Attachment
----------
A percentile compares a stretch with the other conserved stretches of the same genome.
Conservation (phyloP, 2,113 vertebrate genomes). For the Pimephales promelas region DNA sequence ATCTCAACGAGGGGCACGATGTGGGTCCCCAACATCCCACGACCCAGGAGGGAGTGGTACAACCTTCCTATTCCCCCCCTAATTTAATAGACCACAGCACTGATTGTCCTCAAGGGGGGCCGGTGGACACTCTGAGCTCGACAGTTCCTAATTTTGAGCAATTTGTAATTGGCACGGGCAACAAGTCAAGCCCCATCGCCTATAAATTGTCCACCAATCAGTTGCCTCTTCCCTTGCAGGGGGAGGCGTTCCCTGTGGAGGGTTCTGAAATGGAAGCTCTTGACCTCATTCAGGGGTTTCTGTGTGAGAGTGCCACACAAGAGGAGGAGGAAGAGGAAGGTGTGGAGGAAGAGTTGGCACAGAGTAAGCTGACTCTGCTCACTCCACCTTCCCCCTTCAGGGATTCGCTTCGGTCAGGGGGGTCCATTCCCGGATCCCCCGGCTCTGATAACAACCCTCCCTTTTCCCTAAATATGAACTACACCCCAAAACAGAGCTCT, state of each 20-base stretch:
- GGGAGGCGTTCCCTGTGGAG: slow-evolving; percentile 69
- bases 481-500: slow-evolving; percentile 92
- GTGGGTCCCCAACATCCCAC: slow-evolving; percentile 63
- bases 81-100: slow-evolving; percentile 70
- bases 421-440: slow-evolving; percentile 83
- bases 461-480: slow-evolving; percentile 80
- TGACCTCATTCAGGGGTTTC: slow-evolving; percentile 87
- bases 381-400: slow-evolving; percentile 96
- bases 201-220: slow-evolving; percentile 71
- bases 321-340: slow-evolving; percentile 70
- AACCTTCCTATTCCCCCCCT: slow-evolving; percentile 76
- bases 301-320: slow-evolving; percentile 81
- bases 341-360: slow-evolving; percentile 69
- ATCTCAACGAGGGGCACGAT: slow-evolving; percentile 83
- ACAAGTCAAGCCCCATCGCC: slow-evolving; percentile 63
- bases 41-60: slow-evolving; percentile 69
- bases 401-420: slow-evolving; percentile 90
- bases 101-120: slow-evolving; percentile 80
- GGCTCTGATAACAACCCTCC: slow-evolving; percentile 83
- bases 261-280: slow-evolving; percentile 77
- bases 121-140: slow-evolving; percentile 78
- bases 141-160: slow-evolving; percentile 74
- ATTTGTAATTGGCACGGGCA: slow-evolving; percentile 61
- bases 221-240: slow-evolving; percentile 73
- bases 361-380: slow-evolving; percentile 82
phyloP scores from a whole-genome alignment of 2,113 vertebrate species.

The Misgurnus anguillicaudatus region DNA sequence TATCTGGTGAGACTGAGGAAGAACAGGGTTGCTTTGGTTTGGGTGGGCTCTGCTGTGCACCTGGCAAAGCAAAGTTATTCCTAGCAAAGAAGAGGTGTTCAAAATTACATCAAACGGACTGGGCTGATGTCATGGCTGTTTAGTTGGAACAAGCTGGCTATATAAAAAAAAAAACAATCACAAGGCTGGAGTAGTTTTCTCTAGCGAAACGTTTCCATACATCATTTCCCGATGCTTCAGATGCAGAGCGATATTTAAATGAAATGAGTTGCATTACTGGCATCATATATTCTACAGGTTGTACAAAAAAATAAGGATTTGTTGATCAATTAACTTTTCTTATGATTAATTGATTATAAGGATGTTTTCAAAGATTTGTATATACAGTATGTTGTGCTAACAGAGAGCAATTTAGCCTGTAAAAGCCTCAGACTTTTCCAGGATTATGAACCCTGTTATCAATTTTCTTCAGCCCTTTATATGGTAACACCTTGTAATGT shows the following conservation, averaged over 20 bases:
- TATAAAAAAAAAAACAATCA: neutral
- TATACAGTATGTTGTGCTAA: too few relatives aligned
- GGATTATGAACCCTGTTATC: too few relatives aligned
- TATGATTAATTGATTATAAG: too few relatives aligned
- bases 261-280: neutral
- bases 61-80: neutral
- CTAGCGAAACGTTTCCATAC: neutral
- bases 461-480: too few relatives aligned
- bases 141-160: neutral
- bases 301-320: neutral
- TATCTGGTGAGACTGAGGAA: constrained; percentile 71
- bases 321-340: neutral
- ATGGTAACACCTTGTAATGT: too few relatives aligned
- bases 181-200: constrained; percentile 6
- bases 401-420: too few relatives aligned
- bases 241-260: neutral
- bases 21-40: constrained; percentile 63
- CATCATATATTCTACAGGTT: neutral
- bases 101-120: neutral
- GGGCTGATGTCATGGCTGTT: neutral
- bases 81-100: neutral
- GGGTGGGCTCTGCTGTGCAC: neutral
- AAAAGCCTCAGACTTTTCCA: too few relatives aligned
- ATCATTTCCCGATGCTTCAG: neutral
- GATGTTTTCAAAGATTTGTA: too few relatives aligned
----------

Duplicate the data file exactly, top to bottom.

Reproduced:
A percentile compares a stretch with the other conserved stretches of the same genome.
Conservation (phyloP, 2,113 vertebrate genomes). For the Pimephales promelas region DNA sequence ATCTCAACGAGGGGCACGATGTGGGTCCCCAACATCCCACGACCCAGGAGGGAGTGGTACAACCTTCCTATTCCCCCCCTAATTTAATAGACCACAGCACTGATTGTCCTCAAGGGGGGCCGGTGGACACTCTGAGCTCGACAGTTCCTAATTTTGAGCAATTTGTAATTGGCACGGGCAACAAGTCAAGCCCCATCGCCTATAAATTGTCCACCAATCAGTTGCCTCTTCCCTTGCAGGGGGAGGCGTTCCCTGTGGAGGGTTCTGAAATGGAAGCTCTTGACCTCATTCAGGGGTTTCTGTGTGAGAGTGCCACACAAGAGGAGGAGGAAGAGGAAGGTGTGGAGGAAGAGTTGGCACAGAGTAAGCTGACTCTGCTCACTCCACCTTCCCCCTTCAGGGATTCGCTTCGGTCAGGGGGGTCCATTCCCGGATCCCCCGGCTCTGATAACAACCCTCCCTTTTCCCTAAATATGAACTACACCCCAAAACAGAGCTCT, state of each 20-base stretch:
- GGGAGGCGTTCCCTGTGGAG: slow-evolving; percentile 69
- bases 481-500: slow-evolving; percentile 92
- GTGGGTCCCCAACATCCCAC: slow-evolving; percentile 63
- bases 81-100: slow-evolving; percentile 70
- bases 421-440: slow-evolving; percentile 83
- bases 461-480: slow-evolving; percentile 80
- TGACCTCATTCAGGGGTTTC: slow-evolving; percentile 87
- bases 381-400: slow-evolving; percentile 96
- bases 201-220: slow-evolving; percentile 71
- bases 321-340: slow-evolving; percentile 70
- AACCTTCCTATTCCCCCCCT: slow-evolving; percentile 76
- bases 301-320: slow-evolving; percentile 81
- bases 341-360: slow-evolving; percentile 69
- ATCTCAACGAGGGGCACGAT: slow-evolving; percentile 83
- ACAAGTCAAGCCCCATCGCC: slow-evolving; percentile 63
- bases 41-60: slow-evolving; percentile 69
- bases 401-420: slow-evolving; percentile 90
- bases 101-120: slow-evolving; percentile 80
- GGCTCTGATAACAACCCTCC: slow-evolving; percentile 83
- bases 261-280: slow-evolving; percentile 77
- bases 121-140: slow-evolving; percentile 78
- bases 141-160: slow-evolving; percentile 74
- ATTTGTAATTGGCACGGGCA: slow-evolving; percentile 61
- bases 221-240: slow-evolving; percentile 73
- bases 361-380: slow-evolving; percentile 82
phyloP scores from a whole-genome alignment of 2,113 vertebrate species.

The Misgurnus anguillicaudatus region DNA sequence TATCTGGTGAGACTGAGGAAGAACAGGGTTGCTTTGGTTTGGGTGGGCTCTGCTGTGCACCTGGCAAAGCAAAGTTATTCCTAGCAAAGAAGAGGTGTTCAAAATTACATCAAACGGACTGGGCTGATGTCATGGCTGTTTAGTTGGAACAAGCTGGCTATATAAAAAAAAAAACAATCACAAGGCTGGAGTAGTTTTCTCTAGCGAAACGTTTCCATACATCATTTCCCGATGCTTCAGATGCAGAGCGATATTTAAATGAAATGAGTTGCATTACTGGCATCATATATTCTACAGGTTGTACAAAAAAATAAGGATTTGTTGATCAATTAACTTTTCTTATGATTAATTGATTATAAGGATGTTTTCAAAGATTTGTATATACAGTATGTTGTGCTAACAGAGAGCAATTTAGCCTGTAAAAGCCTCAGACTTTTCCAGGATTATGAACCCTGTTATCAATTTTCTTCAGCCCTTTATATGGTAACACCTTGTAATGT shows the following conservation, averaged over 20 bases:
- TATAAAAAAAAAAACAATCA: neutral
- TATACAGTATGTTGTGCTAA: too few relatives aligned
- GGATTATGAACCCTGTTATC: too few relatives aligned
- TATGATTAATTGATTATAAG: too few relatives aligned
- bases 261-280: neutral
- bases 61-80: neutral
- CTAGCGAAACGTTTCCATAC: neutral
- bases 461-480: too few relatives aligned
- bases 141-160: neutral
- bases 301-320: neutral
- TATCTGGTGAGACTGAGGAA: constrained; percentile 71
- bases 321-340: neutral
- ATGGTAACACCTTGTAATGT: too few relatives aligned
- bases 181-200: constrained; percentile 6
- bases 401-420: too few relatives aligned
- bases 241-260: neutral
- bases 21-40: constrained; percentile 63
- CATCATATATTCTACAGGTT: neutral
- bases 101-120: neutral
- GGGCTGATGTCATGGCTGTT: neutral
- bases 81-100: neutral
- GGGTGGGCTCTGCTGTGCAC: neutral
- AAAAGCCTCAGACTTTTCCA: too few relatives aligned
- ATCATTTCCCGATGCTTCAG: neutral
- GATGTTTTCAAAGATTTGTA: too few relatives aligned